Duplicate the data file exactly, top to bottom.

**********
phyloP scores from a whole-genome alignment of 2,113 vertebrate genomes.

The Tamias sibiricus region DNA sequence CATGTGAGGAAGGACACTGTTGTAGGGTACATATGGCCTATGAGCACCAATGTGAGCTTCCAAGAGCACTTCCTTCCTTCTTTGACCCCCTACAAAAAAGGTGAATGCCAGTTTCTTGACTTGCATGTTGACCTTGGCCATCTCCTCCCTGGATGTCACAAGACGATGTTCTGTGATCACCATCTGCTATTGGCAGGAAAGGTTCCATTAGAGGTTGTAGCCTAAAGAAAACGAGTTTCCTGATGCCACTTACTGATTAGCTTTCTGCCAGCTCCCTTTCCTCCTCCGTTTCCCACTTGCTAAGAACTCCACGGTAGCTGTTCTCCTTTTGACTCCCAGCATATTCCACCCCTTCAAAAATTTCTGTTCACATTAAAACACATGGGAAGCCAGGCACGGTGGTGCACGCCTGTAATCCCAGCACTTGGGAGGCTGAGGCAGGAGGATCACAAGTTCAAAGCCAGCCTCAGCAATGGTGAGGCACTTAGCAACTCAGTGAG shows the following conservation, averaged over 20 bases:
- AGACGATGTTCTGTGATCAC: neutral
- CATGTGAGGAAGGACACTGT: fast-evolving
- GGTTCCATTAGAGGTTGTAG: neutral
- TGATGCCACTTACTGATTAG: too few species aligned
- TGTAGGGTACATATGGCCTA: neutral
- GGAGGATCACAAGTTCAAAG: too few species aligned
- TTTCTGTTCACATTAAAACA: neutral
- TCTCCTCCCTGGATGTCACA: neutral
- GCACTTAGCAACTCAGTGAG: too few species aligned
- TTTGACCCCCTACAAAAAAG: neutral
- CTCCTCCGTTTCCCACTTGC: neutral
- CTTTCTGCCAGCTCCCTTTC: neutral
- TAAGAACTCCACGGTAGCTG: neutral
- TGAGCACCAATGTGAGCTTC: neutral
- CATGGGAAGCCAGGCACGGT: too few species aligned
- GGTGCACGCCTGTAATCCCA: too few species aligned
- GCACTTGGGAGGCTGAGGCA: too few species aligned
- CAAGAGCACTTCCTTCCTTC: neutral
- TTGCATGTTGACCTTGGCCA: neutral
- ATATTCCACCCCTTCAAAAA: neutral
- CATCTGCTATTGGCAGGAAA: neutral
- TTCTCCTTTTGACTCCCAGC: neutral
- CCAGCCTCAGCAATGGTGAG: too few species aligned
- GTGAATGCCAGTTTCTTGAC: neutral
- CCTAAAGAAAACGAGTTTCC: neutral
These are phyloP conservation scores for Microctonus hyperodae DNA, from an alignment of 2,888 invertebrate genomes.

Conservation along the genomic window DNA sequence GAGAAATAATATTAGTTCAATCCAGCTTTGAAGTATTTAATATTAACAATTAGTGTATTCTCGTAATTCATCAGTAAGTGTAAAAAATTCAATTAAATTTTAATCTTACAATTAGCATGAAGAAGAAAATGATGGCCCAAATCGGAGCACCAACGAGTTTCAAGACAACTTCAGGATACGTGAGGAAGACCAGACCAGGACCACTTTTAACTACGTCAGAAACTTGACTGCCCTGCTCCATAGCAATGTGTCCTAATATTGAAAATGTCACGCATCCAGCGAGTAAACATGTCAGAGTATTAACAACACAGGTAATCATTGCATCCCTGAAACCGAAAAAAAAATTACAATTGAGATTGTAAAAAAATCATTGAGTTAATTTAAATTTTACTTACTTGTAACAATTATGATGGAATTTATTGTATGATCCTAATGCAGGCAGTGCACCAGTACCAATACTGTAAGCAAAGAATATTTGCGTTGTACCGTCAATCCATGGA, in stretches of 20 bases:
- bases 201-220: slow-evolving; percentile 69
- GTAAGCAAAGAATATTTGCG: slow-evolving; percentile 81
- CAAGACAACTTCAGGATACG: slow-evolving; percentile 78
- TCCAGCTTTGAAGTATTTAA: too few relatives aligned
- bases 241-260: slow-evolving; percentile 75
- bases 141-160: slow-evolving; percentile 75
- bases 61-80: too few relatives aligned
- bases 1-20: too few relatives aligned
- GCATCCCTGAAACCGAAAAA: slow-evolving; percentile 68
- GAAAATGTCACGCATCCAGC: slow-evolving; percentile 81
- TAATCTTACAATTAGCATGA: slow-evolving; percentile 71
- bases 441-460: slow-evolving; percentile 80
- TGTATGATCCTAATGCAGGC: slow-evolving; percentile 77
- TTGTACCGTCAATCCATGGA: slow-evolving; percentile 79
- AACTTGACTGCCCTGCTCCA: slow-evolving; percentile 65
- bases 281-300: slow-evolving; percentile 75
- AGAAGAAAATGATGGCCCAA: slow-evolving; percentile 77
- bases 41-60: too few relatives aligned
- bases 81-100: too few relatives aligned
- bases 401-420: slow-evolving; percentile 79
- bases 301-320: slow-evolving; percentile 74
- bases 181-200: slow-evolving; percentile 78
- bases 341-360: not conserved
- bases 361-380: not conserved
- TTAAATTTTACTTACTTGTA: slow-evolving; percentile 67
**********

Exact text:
phyloP scores from a whole-genome alignment of 2,113 vertebrate genomes.

The Tamias sibiricus region DNA sequence CATGTGAGGAAGGACACTGTTGTAGGGTACATATGGCCTATGAGCACCAATGTGAGCTTCCAAGAGCACTTCCTTCCTTCTTTGACCCCCTACAAAAAAGGTGAATGCCAGTTTCTTGACTTGCATGTTGACCTTGGCCATCTCCTCCCTGGATGTCACAAGACGATGTTCTGTGATCACCATCTGCTATTGGCAGGAAAGGTTCCATTAGAGGTTGTAGCCTAAAGAAAACGAGTTTCCTGATGCCACTTACTGATTAGCTTTCTGCCAGCTCCCTTTCCTCCTCCGTTTCCCACTTGCTAAGAACTCCACGGTAGCTGTTCTCCTTTTGACTCCCAGCATATTCCACCCCTTCAAAAATTTCTGTTCACATTAAAACACATGGGAAGCCAGGCACGGTGGTGCACGCCTGTAATCCCAGCACTTGGGAGGCTGAGGCAGGAGGATCACAAGTTCAAAGCCAGCCTCAGCAATGGTGAGGCACTTAGCAACTCAGTGAG shows the following conservation, averaged over 20 bases:
- AGACGATGTTCTGTGATCAC: neutral
- CATGTGAGGAAGGACACTGT: fast-evolving
- GGTTCCATTAGAGGTTGTAG: neutral
- TGATGCCACTTACTGATTAG: too few species aligned
- TGTAGGGTACATATGGCCTA: neutral
- GGAGGATCACAAGTTCAAAG: too few species aligned
- TTTCTGTTCACATTAAAACA: neutral
- TCTCCTCCCTGGATGTCACA: neutral
- GCACTTAGCAACTCAGTGAG: too few species aligned
- TTTGACCCCCTACAAAAAAG: neutral
- CTCCTCCGTTTCCCACTTGC: neutral
- CTTTCTGCCAGCTCCCTTTC: neutral
- TAAGAACTCCACGGTAGCTG: neutral
- TGAGCACCAATGTGAGCTTC: neutral
- CATGGGAAGCCAGGCACGGT: too few species aligned
- GGTGCACGCCTGTAATCCCA: too few species aligned
- GCACTTGGGAGGCTGAGGCA: too few species aligned
- CAAGAGCACTTCCTTCCTTC: neutral
- TTGCATGTTGACCTTGGCCA: neutral
- ATATTCCACCCCTTCAAAAA: neutral
- CATCTGCTATTGGCAGGAAA: neutral
- TTCTCCTTTTGACTCCCAGC: neutral
- CCAGCCTCAGCAATGGTGAG: too few species aligned
- GTGAATGCCAGTTTCTTGAC: neutral
- CCTAAAGAAAACGAGTTTCC: neutral
These are phyloP conservation scores for Microctonus hyperodae DNA, from an alignment of 2,888 invertebrate genomes.

Conservation along the genomic window DNA sequence GAGAAATAATATTAGTTCAATCCAGCTTTGAAGTATTTAATATTAACAATTAGTGTATTCTCGTAATTCATCAGTAAGTGTAAAAAATTCAATTAAATTTTAATCTTACAATTAGCATGAAGAAGAAAATGATGGCCCAAATCGGAGCACCAACGAGTTTCAAGACAACTTCAGGATACGTGAGGAAGACCAGACCAGGACCACTTTTAACTACGTCAGAAACTTGACTGCCCTGCTCCATAGCAATGTGTCCTAATATTGAAAATGTCACGCATCCAGCGAGTAAACATGTCAGAGTATTAACAACACAGGTAATCATTGCATCCCTGAAACCGAAAAAAAAATTACAATTGAGATTGTAAAAAAATCATTGAGTTAATTTAAATTTTACTTACTTGTAACAATTATGATGGAATTTATTGTATGATCCTAATGCAGGCAGTGCACCAGTACCAATACTGTAAGCAAAGAATATTTGCGTTGTACCGTCAATCCATGGA, in stretches of 20 bases:
- bases 201-220: slow-evolving; percentile 69
- GTAAGCAAAGAATATTTGCG: slow-evolving; percentile 81
- CAAGACAACTTCAGGATACG: slow-evolving; percentile 78
- TCCAGCTTTGAAGTATTTAA: too few relatives aligned
- bases 241-260: slow-evolving; percentile 75
- bases 141-160: slow-evolving; percentile 75
- bases 61-80: too few relatives aligned
- bases 1-20: too few relatives aligned
- GCATCCCTGAAACCGAAAAA: slow-evolving; percentile 68
- GAAAATGTCACGCATCCAGC: slow-evolving; percentile 81
- TAATCTTACAATTAGCATGA: slow-evolving; percentile 71
- bases 441-460: slow-evolving; percentile 80
- TGTATGATCCTAATGCAGGC: slow-evolving; percentile 77
- TTGTACCGTCAATCCATGGA: slow-evolving; percentile 79
- AACTTGACTGCCCTGCTCCA: slow-evolving; percentile 65
- bases 281-300: slow-evolving; percentile 75
- AGAAGAAAATGATGGCCCAA: slow-evolving; percentile 77
- bases 41-60: too few relatives aligned
- bases 81-100: too few relatives aligned
- bases 401-420: slow-evolving; percentile 79
- bases 301-320: slow-evolving; percentile 74
- bases 181-200: slow-evolving; percentile 78
- bases 341-360: not conserved
- bases 361-380: not conserved
- TTAAATTTTACTTACTTGTA: slow-evolving; percentile 67